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Publication numberUS7144508 B2
Publication typeGrant
Application numberUS 11/086,242
Publication dateDec 5, 2006
Filing dateMar 23, 2005
Priority dateMar 25, 2004
Fee statusPaid
Also published asCN1673121A, CN100475718C, DE602005009884D1, EP1580169A1, EP1580169B1, US7267764, US20050211629, US20060196815
Publication number086242, 11086242, US 7144508 B2, US 7144508B2, US-B2-7144508, US7144508 B2, US7144508B2
InventorsKazuichi Isaka, Tatsuo Sumino
Original AssigneeHitachi Plant Engineering & Construction Co., Ltd.
Export CitationBiBTeX, EndNote, RefMan
External Links: USPTO, USPTO Assignment, Espacenet
Method and apparatus of removing nitrogen
US 7144508 B2
Abstract
A method of removing nitrogen, in which the nitrogen is removed from wastewater containing a BOD component and ammonium nitrogen by anaerobic ammonium oxidation, comprising the steps of:
distributing the wastewater into two portions which are a nitrification vessel and a denitrification vessel at a predetermined distribution ratio;
mixing first treated water which is nitrified by ammonium oxidizing bacteria from ammonia to nitrite in the nitrification vessel, with second treated water which is denitrified by denitrification bacteria in the denitrification vessel; and
feeding the mixed water to an anaerobic ammonium oxidation vessel to simultaneously denitrify ammonia and nitrite by ammonium oxidizing bacteria, thereby obtaining a third treated water treated in the anaerobic ammonium oxidation vessel, which is then fed back to the denitrification vessel for denitrification and BOD decomposition.
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Claims(1)
1. A method of removing nitrogen, in which the nitrogen is removed from wastewater containing a BOD component and ammonium nitrogen by anaerobic ammonium oxidation, comprising the steps of:
distributing the wastewater into two portions which are a nitrification vessel and a denitrification vessel at a predetermined distribution ratio;
mixing first treated water which is nitrified by ammonium oxidizing bacteria from ammonia to nitrite in the nitrification vessel, with second treated water which is denitrified by denitrification bacteria in the denitrification vessel; and
feeding the mixed water to an anaerobic ammonium oxidation vessel to simultaneously denitrify ammonia and nitrite by ammonium oxidizing bacteria, thereby obtaining a third treated water treated in the anaerobic ammonium oxidation vessel, which is then fed back to the denitrification vessel for denitrification and BOD decomposition.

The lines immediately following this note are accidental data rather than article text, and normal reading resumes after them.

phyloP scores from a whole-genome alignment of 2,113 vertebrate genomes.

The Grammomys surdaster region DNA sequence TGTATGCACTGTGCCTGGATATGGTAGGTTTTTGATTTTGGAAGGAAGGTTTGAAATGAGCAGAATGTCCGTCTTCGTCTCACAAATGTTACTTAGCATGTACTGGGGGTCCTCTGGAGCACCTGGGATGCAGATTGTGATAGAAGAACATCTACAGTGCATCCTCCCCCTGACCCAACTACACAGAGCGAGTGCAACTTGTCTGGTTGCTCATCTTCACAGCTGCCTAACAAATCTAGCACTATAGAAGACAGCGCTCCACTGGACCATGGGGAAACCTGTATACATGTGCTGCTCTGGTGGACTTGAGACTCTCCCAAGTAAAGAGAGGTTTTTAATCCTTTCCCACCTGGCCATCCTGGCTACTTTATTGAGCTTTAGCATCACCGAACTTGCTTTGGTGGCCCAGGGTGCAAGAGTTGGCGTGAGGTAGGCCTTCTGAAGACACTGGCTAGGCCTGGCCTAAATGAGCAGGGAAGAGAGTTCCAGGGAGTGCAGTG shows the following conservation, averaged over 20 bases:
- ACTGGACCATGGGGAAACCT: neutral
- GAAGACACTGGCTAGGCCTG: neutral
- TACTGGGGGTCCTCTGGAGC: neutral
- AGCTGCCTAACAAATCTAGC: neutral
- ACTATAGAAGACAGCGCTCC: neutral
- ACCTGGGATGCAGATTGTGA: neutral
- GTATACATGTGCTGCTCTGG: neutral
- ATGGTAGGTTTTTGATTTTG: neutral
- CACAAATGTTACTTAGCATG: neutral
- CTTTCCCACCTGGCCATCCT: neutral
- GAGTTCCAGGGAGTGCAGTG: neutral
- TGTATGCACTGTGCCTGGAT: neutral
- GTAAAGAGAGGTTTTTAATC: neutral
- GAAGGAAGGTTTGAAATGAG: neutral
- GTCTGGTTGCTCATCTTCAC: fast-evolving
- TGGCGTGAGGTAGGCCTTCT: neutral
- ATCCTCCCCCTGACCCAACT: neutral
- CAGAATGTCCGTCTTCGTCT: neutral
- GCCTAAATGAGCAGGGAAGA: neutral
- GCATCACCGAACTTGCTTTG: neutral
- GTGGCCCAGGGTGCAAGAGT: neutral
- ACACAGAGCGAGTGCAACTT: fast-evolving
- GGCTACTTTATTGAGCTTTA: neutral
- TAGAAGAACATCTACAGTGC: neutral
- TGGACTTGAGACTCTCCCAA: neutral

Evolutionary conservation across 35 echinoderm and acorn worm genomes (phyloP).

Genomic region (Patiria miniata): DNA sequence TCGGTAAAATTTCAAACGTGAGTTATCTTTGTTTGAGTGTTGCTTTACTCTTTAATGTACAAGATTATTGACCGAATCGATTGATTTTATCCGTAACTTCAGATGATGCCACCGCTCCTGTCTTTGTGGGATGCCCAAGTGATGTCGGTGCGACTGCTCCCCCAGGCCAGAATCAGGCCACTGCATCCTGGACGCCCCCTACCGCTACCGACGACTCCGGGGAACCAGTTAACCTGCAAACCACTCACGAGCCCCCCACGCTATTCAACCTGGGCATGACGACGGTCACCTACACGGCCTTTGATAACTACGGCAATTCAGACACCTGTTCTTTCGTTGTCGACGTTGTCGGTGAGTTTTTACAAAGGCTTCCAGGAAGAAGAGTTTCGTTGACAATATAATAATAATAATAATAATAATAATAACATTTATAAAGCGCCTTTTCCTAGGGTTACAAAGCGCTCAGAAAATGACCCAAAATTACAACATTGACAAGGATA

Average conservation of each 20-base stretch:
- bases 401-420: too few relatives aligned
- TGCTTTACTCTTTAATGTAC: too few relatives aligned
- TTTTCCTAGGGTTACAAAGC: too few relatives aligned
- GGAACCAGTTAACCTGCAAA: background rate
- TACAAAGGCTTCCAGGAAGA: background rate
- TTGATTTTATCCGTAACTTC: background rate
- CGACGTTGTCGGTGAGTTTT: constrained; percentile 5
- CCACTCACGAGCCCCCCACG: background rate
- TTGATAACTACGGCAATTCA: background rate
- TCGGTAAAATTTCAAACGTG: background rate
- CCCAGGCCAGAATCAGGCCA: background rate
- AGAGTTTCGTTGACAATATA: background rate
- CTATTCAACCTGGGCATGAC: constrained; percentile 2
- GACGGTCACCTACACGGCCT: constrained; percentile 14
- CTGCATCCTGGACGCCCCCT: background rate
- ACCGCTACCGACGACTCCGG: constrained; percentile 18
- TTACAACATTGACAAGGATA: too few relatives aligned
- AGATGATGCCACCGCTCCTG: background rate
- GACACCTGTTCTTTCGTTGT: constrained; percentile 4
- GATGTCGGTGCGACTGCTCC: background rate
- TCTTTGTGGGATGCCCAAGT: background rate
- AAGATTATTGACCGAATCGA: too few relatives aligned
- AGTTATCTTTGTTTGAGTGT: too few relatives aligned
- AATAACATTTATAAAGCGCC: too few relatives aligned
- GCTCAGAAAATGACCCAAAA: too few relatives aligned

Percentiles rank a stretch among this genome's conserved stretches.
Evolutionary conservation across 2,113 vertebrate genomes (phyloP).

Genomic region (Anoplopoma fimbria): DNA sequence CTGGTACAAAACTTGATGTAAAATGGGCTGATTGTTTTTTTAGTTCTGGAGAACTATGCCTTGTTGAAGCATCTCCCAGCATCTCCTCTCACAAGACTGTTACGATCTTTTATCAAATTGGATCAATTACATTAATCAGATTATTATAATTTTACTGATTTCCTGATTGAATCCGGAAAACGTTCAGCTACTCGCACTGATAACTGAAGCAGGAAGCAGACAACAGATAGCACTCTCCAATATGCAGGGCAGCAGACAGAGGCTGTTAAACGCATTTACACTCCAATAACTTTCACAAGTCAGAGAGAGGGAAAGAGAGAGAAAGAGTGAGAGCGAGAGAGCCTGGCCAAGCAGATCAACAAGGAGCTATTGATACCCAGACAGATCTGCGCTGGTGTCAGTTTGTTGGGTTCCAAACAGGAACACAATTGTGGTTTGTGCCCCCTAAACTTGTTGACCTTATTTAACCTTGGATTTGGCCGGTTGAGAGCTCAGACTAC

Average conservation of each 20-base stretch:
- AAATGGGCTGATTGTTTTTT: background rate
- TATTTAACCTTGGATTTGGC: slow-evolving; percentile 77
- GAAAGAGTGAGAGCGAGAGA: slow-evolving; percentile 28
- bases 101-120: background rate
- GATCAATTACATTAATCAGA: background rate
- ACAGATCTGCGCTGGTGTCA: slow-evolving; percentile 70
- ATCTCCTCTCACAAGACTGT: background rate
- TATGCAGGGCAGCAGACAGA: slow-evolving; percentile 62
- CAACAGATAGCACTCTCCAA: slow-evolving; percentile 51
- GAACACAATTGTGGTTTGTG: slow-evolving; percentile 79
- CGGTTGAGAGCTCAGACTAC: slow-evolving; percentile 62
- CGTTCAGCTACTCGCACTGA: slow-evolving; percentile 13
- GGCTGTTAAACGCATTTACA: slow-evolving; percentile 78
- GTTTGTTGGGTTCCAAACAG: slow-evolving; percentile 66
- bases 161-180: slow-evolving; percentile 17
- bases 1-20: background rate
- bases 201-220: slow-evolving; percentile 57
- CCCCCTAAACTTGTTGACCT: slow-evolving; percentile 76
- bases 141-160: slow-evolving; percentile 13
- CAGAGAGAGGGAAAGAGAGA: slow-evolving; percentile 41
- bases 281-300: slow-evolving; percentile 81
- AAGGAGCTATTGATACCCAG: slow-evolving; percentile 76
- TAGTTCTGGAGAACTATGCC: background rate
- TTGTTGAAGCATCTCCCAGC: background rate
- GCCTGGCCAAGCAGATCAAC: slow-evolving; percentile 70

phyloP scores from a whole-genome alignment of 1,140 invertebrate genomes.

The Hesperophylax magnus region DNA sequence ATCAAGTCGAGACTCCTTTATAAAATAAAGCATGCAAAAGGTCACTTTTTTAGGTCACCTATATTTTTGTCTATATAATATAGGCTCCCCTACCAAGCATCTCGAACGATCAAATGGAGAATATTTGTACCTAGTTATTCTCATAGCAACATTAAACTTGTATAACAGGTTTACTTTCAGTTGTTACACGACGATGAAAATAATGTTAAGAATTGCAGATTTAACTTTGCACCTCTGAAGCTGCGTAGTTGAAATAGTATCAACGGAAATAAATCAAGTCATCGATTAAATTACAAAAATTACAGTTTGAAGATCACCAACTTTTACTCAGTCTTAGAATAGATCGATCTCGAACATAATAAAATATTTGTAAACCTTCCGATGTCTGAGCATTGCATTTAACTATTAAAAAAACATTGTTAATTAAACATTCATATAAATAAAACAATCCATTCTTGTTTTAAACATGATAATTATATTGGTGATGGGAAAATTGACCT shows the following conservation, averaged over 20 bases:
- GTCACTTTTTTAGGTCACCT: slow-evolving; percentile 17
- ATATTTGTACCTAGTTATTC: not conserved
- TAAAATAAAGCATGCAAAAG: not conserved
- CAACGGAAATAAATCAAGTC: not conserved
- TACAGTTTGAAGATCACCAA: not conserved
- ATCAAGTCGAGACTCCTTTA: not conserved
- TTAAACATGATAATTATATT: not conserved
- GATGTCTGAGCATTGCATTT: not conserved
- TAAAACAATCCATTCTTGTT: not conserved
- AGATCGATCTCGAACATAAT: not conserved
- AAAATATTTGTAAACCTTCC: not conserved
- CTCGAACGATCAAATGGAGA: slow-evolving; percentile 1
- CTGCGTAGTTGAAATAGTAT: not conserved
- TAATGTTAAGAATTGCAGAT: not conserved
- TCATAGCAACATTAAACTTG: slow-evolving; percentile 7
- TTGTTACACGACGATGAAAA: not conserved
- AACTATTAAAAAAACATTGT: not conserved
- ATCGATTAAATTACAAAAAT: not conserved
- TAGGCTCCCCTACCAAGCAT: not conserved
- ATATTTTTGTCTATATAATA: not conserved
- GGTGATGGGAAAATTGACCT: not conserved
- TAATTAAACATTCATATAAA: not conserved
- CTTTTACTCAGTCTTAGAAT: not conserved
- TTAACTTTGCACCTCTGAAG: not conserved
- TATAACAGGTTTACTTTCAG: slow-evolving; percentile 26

Description
BACKGROUND OF THE INVENTION

1. Field of the Invention

The present invention relates to a method and apparatus of removing nitrogen, and more particularly, to a method and apparatus of removing nitrogen, in which ammonium nitrogen is removed from wastewater containing a BOD component and ammonium nitrogen by anaerobic ammonium oxidation.

2. Description of the Related Art

Nitrogen components contained in sewage and industrial effluent cause eutrophication in lakes and lower the level of dissolved oxygen in rivers. For these reasons, they must be removed. Examples of nitrogen components contained in the sewage and industrial effluent primarily include ammonium nitrogen, nitrite nitrogen, nitrate nitrogen, and organic nitrogen.

Conventionally, when the concentration of nitrogen in such wastewater is low, an ion exchange method and oxidation with chloride or ozone are used to remove nitrogen. When the concentration of nitrogen is medium or high, biological treatment is employed and usually operated in the following conditions.

In the biological treatment, nitrification/denitrification treatment is performed by both aerobic nitrification and anaerobic denitrification. In the aerobic nitrification, ammonium nitrogen and nitrite nitrogen are oxidized by ammonium oxidation bacteria (Nitrosomonas, Nitrosococcus, Nitrosospira, Nitrosolobus, etc.) and nitrite oxidation bacteria (Nitrobactor, Nitrospina, Nitrococcus, Nitrospira etc.). Whereas, in the anaerobic denitrification, denitrification is performed by heterotrophic bacteria (dseudomonas denitrificans etc.).

Furthermore, a nitrification vessel for aerobic nitrification is operated under a load of 0.2 to 0.3 kg-N/m3/day, whereas a denitrification vessel for anaerobic denitrification is operated under a load of 0.2 to 0.4 kg-N/m3 per day. To treat nitrogen contained in a total concentration of 30 to 40 mg/L in sewage, the sewage must be retained in a nitrification vessel for 6 to 8 hours and in a denitrification vessel for 5 to 8 hours. To attain these treatments, a large treatment vessel is required. Furthermore, the nitrification vessel and denitrification vessel for use in treating industrial effluent containing only inorganic components are designed to treat the same loads as above. However, this case requires an organic material for denitrification, so that methanol is usually added in a concentration three or four times as large as a nitrogen concentration. Therefore, this case has a problem in that not only initial cost but also large running cost is required.

However, recently, anaerobic ammonium oxidation which is a method of removing nitrogen from wastewater has been remarkable as effective and economical nitrogen removal method (for example, Japanese Patent Application Laid Open No. 2001-37467). In the anaerobic ammonium oxidation, ammonium and nitrite are simultaneously removed by anaerobic ammonium oxidizing bacteria in accordance with the following reaction scheme:
1.0NH4+1.32NO2+0.066HCO3+0.13H+→1.02N2+0.26NO3+0.066CH2O0.5N0.15+2.03H2O  (Formula 1)

This method has the following advantages. Since ammonium is used as a hydrogen donor, the amount of methanol to be used for denitrification can be significantly reduced and the amount of excess sludge can be decreased.